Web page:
There were two French ladies working voluntarily in the cook-house at that hospital and two Russian prisoners to assist them: the latter a bit better disposed towards us than the rest of their countrymen. Through the two ladies we received a small but regular supply of brad, issued, evidently secretly, by a French committee. This bread ration, together with a supply of milk, was smuggled to our ward by the two Russian assistants. We happened to be i the act of dividing it out on one occasion, when a Russian entered the ward for a purpose of taking our temperatures, and of course, saw our extra supply of bread. When he had finished with his errand he left, but returned almost immediately with one of the German guard, who confiscated our much prized bread much to the undisguised satisfaction of the Russ.

Here we go again! two Russian smuggled extra-bread for the British, but another one gave them away. Out of it the same conclusion comes - all Russians are bad! - VK.

However, the German proved to be not a bad sort of a chap (we did met a few decent ones), and later on he brought every bit of it back, with the explanation that he had been in duty bound to remove it, as we were not supposed to be getting it, in case the informer went to one of his superiors about. Well, after that, it became common knowledge in the Russian quarters, that we were receiving more food than they were, so they waited in a body and waylaid their two countrymen of the cook-house on their way with it from the kitchen. There was a bit of a melee, and they "collared" the milk, but didn't manage to get the bread. After that we had to make stealthy visitations to the cook-house and have our ration doled out to us there. We wore a hospital uniform consisting of a loose pair of trousers, over which was worn a long gown, and down the legs of the trousers we stuffed the bread, trying to walk back to our quarters as unconcernedly and naturally as we could. Those Russians were still suspicious, however, and when another chap and I were visiting the cook-house for our supply, we were watched, and when we emerged, each with two loves of bread, we were immediately attacked. We made a bolt for it, and I just managed to get through the doorway to safety. My mate was not so fortunate. They coursed him around and around that quadrangle several times, and finally caught him, when they relieved him of his bread and severely knocked him about: not, however, before he had "bowled' a few of them over. The rumpus created brought the rest of our comrades on the scene, and then there was a general "mix-up", in which some very severe knocks were given and taken. the fracas was brought to an abrupt termination by the appearance of the German guard with fixed bayonets. Thus ended the "four o'clock bread riot", as we afterwards spoke of it. it was a s much jealousy as hunger that prompted those Russians to deprive us of that which they could not get otherwise.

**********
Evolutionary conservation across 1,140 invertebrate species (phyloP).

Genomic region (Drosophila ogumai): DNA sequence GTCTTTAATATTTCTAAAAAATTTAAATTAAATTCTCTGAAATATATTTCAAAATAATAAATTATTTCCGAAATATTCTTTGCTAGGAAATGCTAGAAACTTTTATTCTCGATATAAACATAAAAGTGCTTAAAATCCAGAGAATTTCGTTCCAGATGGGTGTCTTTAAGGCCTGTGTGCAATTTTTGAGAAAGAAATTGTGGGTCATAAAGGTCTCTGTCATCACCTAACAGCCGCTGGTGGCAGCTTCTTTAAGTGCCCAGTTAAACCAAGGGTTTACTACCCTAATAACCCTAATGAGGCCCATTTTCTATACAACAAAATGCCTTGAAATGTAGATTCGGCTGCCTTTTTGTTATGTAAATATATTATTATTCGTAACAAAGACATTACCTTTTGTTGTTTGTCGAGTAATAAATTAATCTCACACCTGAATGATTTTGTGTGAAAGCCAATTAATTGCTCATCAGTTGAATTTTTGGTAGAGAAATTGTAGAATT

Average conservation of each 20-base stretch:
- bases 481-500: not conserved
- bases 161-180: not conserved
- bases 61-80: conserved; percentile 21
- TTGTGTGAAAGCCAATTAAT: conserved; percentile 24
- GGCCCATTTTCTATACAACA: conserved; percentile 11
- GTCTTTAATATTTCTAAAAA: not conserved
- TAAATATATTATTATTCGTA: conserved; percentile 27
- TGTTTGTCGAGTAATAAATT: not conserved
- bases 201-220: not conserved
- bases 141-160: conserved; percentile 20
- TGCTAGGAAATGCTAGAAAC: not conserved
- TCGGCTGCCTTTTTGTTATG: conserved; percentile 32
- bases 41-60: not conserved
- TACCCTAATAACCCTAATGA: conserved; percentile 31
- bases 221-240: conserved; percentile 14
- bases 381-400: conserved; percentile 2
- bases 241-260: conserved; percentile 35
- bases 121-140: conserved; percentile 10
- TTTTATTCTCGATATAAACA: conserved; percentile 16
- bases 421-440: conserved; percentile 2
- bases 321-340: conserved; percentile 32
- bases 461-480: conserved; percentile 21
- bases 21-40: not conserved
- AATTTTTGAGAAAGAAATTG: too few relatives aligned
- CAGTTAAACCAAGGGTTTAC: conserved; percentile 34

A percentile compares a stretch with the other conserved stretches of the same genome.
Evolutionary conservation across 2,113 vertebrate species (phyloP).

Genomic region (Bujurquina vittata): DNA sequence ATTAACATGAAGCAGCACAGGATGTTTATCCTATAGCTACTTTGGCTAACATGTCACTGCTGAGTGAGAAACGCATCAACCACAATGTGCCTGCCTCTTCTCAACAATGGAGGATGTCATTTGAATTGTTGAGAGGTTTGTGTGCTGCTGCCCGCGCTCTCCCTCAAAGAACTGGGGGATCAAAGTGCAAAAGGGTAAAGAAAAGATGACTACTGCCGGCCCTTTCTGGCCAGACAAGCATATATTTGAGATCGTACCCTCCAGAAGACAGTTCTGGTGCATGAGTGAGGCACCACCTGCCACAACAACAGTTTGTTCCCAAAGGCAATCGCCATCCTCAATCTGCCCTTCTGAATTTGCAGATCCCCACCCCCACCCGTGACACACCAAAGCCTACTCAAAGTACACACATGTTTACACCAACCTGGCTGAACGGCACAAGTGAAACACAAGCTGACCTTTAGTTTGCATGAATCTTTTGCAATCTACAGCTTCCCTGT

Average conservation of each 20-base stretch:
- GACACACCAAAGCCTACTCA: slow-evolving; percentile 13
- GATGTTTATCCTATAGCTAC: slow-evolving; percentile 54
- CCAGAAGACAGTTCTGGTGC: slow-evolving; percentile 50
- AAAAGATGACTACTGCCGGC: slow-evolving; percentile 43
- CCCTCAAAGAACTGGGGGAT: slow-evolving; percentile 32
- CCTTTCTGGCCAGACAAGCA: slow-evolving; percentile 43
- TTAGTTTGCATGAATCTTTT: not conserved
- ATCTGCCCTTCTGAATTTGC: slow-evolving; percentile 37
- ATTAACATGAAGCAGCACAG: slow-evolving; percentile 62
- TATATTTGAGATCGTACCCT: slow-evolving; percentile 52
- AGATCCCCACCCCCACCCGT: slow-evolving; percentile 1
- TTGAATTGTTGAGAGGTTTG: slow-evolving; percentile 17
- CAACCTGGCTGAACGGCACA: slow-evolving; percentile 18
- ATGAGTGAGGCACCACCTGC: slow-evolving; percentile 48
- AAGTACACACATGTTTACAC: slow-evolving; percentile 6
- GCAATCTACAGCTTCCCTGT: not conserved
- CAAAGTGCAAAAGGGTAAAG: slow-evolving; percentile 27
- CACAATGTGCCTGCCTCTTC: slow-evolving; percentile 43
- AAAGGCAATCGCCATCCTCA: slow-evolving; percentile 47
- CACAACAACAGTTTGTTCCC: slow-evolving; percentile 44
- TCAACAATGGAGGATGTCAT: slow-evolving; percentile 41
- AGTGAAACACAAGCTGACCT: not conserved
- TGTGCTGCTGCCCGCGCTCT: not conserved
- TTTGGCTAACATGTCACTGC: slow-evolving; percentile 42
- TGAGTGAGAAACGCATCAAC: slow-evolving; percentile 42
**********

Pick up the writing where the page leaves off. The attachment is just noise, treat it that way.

I think, the Russians reacted absolutely adequately on the double standards of French clandestine activists who were feeding the British only ignoring the Russians. Of course, it caused natural exasperation and will to restore justice among starving people. - VK.

The little bit of black bread which the Germans issued to us was one of our most prized possesions, and yet I have seen Russians sell it ad live on "soup" for the sake of the money it brought them, and many of them afterwards actually died from the effect of starvation.


Soon Taylor was sent to work on a German farm, where he found himself in a company of two Russians. The farm owner who had her husband and two sons on the front took care about the Australian and began to fed him up better.  She didn't bother about the Russians. The Australian and his workmates  often worked together with German women and children, which were driven to the farms in scores. The POWs found from them about the terrible famine in German cities.

The "flu" ws raging throughout Germany at that time. There was not much that I missed, and, of course, I didn't miss getting the flu. For two weeks I lay very near to the "borderland". I think, with no medical attention whatever. No one came near to help me, save my companions, and they were only there after working hours. One of them in particular (a Russian) did more to help me than all the others, and to him, in a great measure, I owed my recovery.